Pitchers have dominated in 2014. The average ERA for a major league starting pitcher is just 3.86, and strikeout rates are just a shade under 20 percent. A host of pitchers are having excellent seasons, including Felix Hernandez, Corey Kluber and Jon Lester. One pitcher that might be getting overlooked in the American League Cy Young conversation is Chicago White Sox ace Chris Sale.
Sale was dominant in his first four starts of the season, allowing only seven runs in 27.1 innings, with 29 strikeouts. However, he suffered an elbow injury, and missed more than five weeks of the season. He came back with a vengeance, racking up 10 strikeouts while allowing just one hit in six shutout innings in his first start since getting off the disabled list.
Since then Sale hasn’t missed a beat. While he’s notched about 50 fewer innings than Hernandez and Kluber, he’s accumulated 5.4 fWAR, which is only a few tenths behind those two hurlers. His 30.3 percent strikeout rate leads the American League, as does his 24.9 percent K-BB rate.
Opposing hitters are managing a woeful .197 batting average against Sale. The White Sox left-hander has a 1.99 ERA which is the lowest in the AL. After factoring his hitter-friendly home park, US Cellular Field into the equation, his ERA is on par with that posted by Clayton Kershaw.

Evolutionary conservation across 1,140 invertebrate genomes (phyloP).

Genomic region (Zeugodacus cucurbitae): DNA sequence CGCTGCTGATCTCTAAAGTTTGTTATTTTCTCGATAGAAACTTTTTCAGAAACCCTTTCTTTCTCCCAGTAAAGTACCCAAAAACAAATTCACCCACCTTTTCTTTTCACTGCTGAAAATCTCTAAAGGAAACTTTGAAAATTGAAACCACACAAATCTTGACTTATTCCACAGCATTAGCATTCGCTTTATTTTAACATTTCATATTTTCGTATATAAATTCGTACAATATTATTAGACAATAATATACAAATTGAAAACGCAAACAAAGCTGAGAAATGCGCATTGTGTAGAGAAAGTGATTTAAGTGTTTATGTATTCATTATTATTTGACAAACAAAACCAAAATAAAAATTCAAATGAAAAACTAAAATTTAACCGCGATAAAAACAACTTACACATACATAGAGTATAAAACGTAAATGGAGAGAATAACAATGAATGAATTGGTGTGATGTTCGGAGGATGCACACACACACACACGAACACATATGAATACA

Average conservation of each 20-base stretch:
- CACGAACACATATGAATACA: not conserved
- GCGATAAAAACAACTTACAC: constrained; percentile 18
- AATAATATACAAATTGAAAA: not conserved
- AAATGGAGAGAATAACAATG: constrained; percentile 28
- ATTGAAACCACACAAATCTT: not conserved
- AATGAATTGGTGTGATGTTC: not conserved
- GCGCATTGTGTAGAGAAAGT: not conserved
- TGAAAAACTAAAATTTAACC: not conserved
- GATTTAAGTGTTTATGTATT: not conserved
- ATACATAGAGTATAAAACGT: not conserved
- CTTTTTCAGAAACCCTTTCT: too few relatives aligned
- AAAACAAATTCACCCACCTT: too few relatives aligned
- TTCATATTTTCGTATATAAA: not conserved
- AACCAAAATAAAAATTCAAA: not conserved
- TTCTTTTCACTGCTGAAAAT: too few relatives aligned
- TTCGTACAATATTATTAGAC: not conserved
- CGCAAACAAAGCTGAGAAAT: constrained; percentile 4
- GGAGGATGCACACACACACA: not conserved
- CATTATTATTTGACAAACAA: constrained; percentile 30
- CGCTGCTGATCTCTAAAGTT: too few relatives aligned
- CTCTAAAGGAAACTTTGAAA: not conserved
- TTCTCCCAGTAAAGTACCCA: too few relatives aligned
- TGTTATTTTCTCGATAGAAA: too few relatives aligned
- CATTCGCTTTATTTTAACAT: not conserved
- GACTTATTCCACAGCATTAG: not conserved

Sale has always possessed a good fastball, and this year his average velocity is up to 94 miles per hour. From his low arm slot, his sweeping slider is nearly unhittable for left-handed batters. Righties struggle with the pitch as well. Overall the slider has a 14 percent swinging strike rate, and when hitters offer at sliders outside the zone they’re coming up empty on 55 percent of their swings.
However, the changeup has perhaps become Sale’s favorite secondary pitch. He’s effectively traded sliders for changeups. Last year he threw his slider 29 percent of the time, and his changeup 19 percent of the time. This year those rates have been reversed. The changeup has a swinging strike rate of 20.5 percent, a solid increase from the previous year. Hitters are offering at 45 percent of the changeups Sale throws outside of the strike zone, and they’re whiffing on half of those swings.
All those extra whiffs means that Sale’s swinging strike rate is up to 13 percent, from 10.8 percent in 2013. By throwing more changeups, he’s giving his arm a better chance at staying healthy, and he’s been more effective to boot. While Sale hasn’t received the same acclaim that Kershaw has, his season has been nearly as impressive. King Felix has been a tough act to follow, and Kluber and Lester are also deserving of the Cy Young award. But, Sale has put together a resume that is at least as impressive.